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Recruiting Foster Carers
Esther Rantzen, EastEnders actress Kacey Ainsworth and 80s pop star Kim Wilde are among the celebrities backing a new campaign to find foster carers in Hertfordshire.
Hertfordshire County Council want to recruit at least 80 more foster carers during Foster Care Fortnight, to "provide vital care and support for some of the county’s most deprived and neglected children and young people."
The campaign is part of the annual national drive to encourage more people to think about fostering. Local celebrities with a connection to Hertfordshire stepped up in support of the campaign to find more people who are willing to welcome children and young people into their family – whether for a short time or longer term until they reach adulthood.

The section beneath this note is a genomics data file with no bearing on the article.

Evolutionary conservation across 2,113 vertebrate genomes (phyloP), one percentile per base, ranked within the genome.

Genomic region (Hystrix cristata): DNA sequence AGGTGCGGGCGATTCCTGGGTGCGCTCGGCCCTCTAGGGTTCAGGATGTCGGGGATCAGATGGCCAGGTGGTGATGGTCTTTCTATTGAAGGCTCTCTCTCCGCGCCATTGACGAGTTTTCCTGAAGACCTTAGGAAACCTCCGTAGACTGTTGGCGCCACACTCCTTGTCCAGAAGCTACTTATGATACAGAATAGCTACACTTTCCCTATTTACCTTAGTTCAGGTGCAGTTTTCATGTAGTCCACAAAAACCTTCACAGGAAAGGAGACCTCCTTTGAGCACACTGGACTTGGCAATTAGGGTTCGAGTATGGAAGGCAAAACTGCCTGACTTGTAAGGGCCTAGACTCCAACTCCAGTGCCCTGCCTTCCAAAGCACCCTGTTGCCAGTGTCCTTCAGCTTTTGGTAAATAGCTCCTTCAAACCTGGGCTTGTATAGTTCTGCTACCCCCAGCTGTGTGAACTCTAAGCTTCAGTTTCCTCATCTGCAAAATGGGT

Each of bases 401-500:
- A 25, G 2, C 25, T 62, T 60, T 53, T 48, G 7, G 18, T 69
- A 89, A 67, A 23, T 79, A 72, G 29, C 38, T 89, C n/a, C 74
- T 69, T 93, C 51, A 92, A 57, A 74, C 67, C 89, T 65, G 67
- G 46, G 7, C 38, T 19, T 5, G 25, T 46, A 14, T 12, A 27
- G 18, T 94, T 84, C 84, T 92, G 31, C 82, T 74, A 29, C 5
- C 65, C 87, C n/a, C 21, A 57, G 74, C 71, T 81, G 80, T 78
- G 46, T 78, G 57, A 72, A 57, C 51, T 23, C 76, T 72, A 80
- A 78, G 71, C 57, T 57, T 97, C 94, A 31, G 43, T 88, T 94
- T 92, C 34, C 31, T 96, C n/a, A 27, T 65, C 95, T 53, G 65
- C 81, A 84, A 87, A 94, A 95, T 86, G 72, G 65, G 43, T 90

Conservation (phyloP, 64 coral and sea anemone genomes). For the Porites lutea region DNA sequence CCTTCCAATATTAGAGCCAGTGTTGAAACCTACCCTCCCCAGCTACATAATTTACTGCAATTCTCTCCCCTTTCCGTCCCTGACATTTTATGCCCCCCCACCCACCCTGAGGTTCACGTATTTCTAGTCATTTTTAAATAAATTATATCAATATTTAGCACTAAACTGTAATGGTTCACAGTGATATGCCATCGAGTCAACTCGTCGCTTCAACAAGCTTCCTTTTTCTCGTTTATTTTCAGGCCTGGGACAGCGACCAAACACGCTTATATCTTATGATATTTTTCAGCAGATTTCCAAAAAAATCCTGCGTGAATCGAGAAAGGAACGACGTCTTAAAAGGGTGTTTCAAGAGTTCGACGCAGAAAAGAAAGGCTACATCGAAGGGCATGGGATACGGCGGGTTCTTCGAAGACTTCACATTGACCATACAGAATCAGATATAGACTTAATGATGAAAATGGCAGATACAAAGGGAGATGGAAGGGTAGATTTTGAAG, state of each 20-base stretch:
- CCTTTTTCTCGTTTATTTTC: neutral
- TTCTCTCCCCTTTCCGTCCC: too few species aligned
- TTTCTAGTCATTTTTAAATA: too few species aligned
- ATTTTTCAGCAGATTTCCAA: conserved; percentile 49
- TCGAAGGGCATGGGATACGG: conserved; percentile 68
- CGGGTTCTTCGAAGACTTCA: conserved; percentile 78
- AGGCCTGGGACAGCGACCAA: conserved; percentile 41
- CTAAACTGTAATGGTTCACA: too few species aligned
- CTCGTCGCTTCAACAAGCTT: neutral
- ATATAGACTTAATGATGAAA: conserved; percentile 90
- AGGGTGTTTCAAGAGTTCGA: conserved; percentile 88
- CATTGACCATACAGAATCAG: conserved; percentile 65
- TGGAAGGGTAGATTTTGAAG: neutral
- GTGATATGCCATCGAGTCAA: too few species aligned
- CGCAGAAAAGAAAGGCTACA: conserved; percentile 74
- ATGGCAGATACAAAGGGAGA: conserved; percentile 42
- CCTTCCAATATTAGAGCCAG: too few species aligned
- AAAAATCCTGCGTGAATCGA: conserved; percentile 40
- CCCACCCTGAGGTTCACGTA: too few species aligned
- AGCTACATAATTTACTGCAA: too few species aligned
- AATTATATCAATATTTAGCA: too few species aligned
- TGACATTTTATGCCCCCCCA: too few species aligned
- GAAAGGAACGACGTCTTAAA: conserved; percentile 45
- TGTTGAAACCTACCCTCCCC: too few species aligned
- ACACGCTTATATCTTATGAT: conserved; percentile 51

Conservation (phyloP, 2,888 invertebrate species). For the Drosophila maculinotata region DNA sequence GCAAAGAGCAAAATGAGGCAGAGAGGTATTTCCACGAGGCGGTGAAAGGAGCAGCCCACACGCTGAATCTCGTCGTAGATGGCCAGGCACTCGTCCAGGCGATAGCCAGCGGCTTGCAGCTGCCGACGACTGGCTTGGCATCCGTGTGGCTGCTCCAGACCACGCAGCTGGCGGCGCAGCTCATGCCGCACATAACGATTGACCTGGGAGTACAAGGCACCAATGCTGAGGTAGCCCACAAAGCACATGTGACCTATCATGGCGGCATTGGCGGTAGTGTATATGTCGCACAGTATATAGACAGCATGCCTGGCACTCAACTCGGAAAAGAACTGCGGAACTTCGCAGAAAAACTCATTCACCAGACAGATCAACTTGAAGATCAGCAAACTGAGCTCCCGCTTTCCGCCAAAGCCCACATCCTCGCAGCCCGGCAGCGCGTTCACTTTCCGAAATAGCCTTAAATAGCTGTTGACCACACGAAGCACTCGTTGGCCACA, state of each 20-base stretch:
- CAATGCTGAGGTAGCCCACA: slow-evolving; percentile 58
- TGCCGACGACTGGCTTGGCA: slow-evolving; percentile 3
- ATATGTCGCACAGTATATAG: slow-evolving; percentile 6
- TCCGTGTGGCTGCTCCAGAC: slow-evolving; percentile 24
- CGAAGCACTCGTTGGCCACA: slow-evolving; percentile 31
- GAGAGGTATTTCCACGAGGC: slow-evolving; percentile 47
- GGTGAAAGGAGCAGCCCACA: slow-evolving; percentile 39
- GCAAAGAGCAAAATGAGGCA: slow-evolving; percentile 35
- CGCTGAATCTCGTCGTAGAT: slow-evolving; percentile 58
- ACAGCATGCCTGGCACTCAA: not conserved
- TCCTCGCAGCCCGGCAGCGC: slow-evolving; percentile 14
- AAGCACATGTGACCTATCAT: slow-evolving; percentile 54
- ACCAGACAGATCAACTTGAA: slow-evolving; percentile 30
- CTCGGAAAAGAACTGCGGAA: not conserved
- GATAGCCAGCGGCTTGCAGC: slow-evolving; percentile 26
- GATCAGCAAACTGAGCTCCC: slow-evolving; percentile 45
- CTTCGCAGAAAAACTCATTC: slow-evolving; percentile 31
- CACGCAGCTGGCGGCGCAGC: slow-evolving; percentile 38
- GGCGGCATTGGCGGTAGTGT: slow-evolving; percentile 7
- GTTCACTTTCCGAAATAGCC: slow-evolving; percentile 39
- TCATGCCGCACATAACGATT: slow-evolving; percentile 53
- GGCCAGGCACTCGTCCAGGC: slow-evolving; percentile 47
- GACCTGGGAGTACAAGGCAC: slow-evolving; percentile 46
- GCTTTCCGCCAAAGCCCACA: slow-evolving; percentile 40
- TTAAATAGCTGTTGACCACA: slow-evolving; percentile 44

Esther Rantzen, journalist, presenter and children’s campaigner, was born in Berkhamsted. She said in support of Hertfordshire County Council's 'Get In The Frame' campaign: "Over the years I have met a lot of foster carers and I absolutely know from talking to young people that it transforms lives and gives love and security, often for the first time in their lives. I cannot emphasise enough how much difference it makes to a child's life. I personally know a couple who have fostered for many years and have seen how much it has enriched their lives in terms of emotional reward. It is not always easy but it certainly is rewarding."